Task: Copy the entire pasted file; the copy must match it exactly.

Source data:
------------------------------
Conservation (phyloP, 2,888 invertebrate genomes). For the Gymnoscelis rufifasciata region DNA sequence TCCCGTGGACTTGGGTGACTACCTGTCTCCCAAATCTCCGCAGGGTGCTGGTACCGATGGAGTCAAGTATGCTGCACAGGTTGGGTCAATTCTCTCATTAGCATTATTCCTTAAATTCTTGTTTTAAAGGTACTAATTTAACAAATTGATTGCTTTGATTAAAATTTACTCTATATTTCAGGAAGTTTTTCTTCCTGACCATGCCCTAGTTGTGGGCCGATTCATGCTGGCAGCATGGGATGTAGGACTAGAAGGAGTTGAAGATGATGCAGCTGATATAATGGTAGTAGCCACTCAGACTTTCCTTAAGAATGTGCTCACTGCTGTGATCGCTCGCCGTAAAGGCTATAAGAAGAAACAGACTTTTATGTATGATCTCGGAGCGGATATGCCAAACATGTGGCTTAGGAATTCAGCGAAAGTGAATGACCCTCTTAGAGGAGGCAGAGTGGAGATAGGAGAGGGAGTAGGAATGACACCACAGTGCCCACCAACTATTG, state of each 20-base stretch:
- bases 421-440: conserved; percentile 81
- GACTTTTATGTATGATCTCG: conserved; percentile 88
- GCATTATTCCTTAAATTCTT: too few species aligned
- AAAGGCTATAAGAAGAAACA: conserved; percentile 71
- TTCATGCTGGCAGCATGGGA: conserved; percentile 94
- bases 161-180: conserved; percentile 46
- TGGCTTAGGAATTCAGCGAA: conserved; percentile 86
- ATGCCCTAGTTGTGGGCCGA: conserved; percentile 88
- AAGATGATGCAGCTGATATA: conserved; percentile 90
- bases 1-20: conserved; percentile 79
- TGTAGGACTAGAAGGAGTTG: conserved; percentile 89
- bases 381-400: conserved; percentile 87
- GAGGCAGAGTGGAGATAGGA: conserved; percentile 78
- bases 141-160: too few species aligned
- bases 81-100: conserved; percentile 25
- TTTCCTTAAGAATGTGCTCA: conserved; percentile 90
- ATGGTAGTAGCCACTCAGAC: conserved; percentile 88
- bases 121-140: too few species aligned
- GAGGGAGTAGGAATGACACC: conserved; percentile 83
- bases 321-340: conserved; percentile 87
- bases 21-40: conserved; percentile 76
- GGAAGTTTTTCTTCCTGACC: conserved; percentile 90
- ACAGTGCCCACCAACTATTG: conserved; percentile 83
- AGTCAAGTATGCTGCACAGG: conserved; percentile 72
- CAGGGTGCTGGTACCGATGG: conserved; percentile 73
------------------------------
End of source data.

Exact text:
Conservation (phyloP, 2,888 invertebrate genomes). For the Gymnoscelis rufifasciata region DNA sequence TCCCGTGGACTTGGGTGACTACCTGTCTCCCAAATCTCCGCAGGGTGCTGGTACCGATGGAGTCAAGTATGCTGCACAGGTTGGGTCAATTCTCTCATTAGCATTATTCCTTAAATTCTTGTTTTAAAGGTACTAATTTAACAAATTGATTGCTTTGATTAAAATTTACTCTATATTTCAGGAAGTTTTTCTTCCTGACCATGCCCTAGTTGTGGGCCGATTCATGCTGGCAGCATGGGATGTAGGACTAGAAGGAGTTGAAGATGATGCAGCTGATATAATGGTAGTAGCCACTCAGACTTTCCTTAAGAATGTGCTCACTGCTGTGATCGCTCGCCGTAAAGGCTATAAGAAGAAACAGACTTTTATGTATGATCTCGGAGCGGATATGCCAAACATGTGGCTTAGGAATTCAGCGAAAGTGAATGACCCTCTTAGAGGAGGCAGAGTGGAGATAGGAGAGGGAGTAGGAATGACACCACAGTGCCCACCAACTATTG, state of each 20-base stretch:
- bases 421-440: conserved; percentile 81
- GACTTTTATGTATGATCTCG: conserved; percentile 88
- GCATTATTCCTTAAATTCTT: too few species aligned
- AAAGGCTATAAGAAGAAACA: conserved; percentile 71
- TTCATGCTGGCAGCATGGGA: conserved; percentile 94
- bases 161-180: conserved; percentile 46
- TGGCTTAGGAATTCAGCGAA: conserved; percentile 86
- ATGCCCTAGTTGTGGGCCGA: conserved; percentile 88
- AAGATGATGCAGCTGATATA: conserved; percentile 90
- bases 1-20: conserved; percentile 79
- TGTAGGACTAGAAGGAGTTG: conserved; percentile 89
- bases 381-400: conserved; percentile 87
- GAGGCAGAGTGGAGATAGGA: conserved; percentile 78
- bases 141-160: too few species aligned
- bases 81-100: conserved; percentile 25
- TTTCCTTAAGAATGTGCTCA: conserved; percentile 90
- ATGGTAGTAGCCACTCAGAC: conserved; percentile 88
- bases 121-140: too few species aligned
- GAGGGAGTAGGAATGACACC: conserved; percentile 83
- bases 321-340: conserved; percentile 87
- bases 21-40: conserved; percentile 76
- GGAAGTTTTTCTTCCTGACC: conserved; percentile 90
- ACAGTGCCCACCAACTATTG: conserved; percentile 83
- AGTCAAGTATGCTGCACAGG: conserved; percentile 72
- CAGGGTGCTGGTACCGATGG: conserved; percentile 73